Other correlations: Age was positively correlated with systolic blood pressure**. Means the older the higher the blood pressure. Normal. Unfortunately, different to previous literature, we did NOT find a correlation between facial width-to-height ratio and BMI. However, we found a positive correlation* between BMI and jaw-to-height ratio, and a negative correlation* between BMI and cheekbone dominance (width-to-jaw ratio).

Also, for some reason systolic and diastolic blood pressure are correlated with finger length and D2:D4 ratios. I have not figured out yet why, so I will update this as soon as I know a bit more.

A new regression model

A regression is a statistical model for predicting a certain measure/variable by the use of one or more different variables. We found in previous literature that PEF was used to get a rough overview over a person’s current and future health. However, there has not yet been a model for predicting PEF that included hand grip strength. We found a model that predicts PEF to 72.9% (adjusted R^2=69.7%). This means it can explain 72.9% of the variance of the predicted values for PEF.

PEF is predicted by sex, age, height, weight, and new in the model left hand grip strength.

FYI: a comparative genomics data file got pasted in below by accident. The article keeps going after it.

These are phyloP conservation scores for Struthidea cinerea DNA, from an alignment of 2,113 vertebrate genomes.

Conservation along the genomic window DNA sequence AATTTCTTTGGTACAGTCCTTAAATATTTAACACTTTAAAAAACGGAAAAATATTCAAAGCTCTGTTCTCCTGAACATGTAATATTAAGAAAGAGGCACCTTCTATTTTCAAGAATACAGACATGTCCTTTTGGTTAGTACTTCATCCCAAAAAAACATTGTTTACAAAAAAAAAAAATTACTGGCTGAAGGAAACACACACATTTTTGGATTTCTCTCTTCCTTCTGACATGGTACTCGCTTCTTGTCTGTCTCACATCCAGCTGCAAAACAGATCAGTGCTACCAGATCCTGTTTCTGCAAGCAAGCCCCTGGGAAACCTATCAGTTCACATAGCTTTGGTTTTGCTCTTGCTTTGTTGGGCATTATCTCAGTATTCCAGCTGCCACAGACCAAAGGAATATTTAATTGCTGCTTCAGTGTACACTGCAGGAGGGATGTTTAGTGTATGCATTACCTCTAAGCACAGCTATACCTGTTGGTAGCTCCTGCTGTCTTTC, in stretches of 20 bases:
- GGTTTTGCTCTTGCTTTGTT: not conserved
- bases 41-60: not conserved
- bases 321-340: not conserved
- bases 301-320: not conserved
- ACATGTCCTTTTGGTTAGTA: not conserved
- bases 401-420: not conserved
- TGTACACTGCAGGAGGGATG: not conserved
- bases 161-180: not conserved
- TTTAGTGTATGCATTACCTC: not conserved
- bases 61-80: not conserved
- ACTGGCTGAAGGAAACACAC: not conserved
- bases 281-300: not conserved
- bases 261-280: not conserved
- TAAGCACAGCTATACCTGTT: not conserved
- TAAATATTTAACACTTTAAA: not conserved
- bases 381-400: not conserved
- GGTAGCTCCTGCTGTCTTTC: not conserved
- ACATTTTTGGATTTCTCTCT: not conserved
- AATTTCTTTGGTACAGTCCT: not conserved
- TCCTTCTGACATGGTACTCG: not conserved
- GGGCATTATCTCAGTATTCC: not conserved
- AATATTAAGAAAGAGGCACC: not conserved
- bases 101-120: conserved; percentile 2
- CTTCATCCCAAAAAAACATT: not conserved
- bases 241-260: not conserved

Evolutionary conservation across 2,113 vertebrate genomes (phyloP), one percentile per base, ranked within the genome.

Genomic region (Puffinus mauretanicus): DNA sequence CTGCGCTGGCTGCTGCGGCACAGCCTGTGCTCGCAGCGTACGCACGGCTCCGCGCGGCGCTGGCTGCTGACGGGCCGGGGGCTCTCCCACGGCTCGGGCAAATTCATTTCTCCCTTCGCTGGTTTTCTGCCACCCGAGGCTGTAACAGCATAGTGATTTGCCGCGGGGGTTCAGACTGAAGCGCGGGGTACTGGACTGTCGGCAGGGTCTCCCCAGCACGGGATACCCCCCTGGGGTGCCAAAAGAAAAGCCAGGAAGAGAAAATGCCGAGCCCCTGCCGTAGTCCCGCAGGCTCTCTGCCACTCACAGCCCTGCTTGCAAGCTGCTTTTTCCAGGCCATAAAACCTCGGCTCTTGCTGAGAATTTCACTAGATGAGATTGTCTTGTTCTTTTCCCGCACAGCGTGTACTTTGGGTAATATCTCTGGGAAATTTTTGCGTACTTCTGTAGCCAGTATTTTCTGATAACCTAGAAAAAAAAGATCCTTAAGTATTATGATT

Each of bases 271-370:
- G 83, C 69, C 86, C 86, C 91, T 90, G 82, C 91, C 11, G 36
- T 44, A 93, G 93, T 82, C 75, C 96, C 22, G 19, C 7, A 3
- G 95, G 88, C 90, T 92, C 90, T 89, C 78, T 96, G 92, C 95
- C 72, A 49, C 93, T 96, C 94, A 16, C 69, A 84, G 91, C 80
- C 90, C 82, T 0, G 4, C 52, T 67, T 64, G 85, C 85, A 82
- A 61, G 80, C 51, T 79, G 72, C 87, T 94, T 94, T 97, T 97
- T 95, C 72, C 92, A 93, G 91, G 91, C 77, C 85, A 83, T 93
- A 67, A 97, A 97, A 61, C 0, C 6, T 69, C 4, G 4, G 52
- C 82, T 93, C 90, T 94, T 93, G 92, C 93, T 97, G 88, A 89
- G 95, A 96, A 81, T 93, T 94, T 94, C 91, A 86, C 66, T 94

What we didn’t test

Unfortunately, we did not record a few variables that seemed to be important in previous literature: level of education, marital status, body fat (important for accurate BMI), more health backgrounds (e.g.  childhood health such as birth weight, operations, illnesses, arthritis in fingers, etc.), income, dominant hand, gait speed (time to walk a 98.5 inch span), insulin levels and amount of time spent standing on one leg (seems to be a good predictor of core muscle strength).

Well, we can’t test for everything…

Overall implications and summary

We haven’t finished analysing the data so a summary will follow here soon.

My own experience

Overall, I really enjoyed being responsible for my own research project. It definitely made me realise that I need to either get a bigger screen to stare at all day, or try to go for a lunch walk/gym session. However, I can imagine doing research as a career and that’s good, otherwise I wouldn’t have a clue what to do as I assumed that I would like doing research.

Things I disliked was the lack of exercise, the slow process, the annoying search for participants and sharp comments about my lack of ‘proper’ English and talking to people who always take the mick.

Things I liked were the gain of knowledge, the feeling of responsibility for my own project, data analysis, feeling nerdy while learning how to use MatLab, the family-like atmosphere at our Psychology department, scoring football goals at the inter-department evening football, and playing bat n trap.

I hereby thank everybody involved making my time enjoyable at Kent this summer, and supporting my daily request for scratch parking tickets (sorry Esmé!).

So long,

Anna B.

(update with the findings will follow)